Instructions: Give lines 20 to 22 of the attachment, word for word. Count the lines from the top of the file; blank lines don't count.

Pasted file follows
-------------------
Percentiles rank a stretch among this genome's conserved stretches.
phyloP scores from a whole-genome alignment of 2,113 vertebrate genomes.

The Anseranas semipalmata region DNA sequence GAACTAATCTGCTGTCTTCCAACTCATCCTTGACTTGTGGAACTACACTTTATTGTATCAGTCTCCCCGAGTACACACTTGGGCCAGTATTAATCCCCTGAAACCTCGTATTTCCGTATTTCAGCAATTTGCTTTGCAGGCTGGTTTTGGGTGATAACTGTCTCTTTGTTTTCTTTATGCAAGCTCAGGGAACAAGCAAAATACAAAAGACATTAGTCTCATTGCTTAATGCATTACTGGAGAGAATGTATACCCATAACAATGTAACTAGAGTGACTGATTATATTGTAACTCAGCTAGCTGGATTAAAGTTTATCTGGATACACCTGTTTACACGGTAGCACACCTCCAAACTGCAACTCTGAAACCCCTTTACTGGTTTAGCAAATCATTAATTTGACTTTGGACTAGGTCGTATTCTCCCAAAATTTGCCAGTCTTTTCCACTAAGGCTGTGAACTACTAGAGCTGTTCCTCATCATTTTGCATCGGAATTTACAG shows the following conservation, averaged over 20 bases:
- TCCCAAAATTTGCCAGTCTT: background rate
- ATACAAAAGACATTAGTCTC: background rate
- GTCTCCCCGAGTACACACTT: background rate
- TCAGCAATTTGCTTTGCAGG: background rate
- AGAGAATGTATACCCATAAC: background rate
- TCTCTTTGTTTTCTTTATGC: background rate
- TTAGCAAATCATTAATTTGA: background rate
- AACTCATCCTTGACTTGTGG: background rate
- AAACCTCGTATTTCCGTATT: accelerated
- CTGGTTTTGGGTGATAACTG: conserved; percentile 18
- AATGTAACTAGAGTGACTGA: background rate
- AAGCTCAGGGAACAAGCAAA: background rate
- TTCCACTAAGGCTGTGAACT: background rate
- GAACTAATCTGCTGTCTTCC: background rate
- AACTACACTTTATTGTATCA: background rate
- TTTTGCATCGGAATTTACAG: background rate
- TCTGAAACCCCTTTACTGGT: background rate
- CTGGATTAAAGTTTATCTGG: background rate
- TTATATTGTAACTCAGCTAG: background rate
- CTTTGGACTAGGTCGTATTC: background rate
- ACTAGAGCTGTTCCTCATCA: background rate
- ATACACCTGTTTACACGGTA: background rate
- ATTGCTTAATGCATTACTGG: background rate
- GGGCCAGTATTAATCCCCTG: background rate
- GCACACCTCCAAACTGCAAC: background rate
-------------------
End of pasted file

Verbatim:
- TCTGAAACCCCTTTACTGGT: background rate
- CTGGATTAAAGTTTATCTGG: background rate
- TTATATTGTAACTCAGCTAG: background rate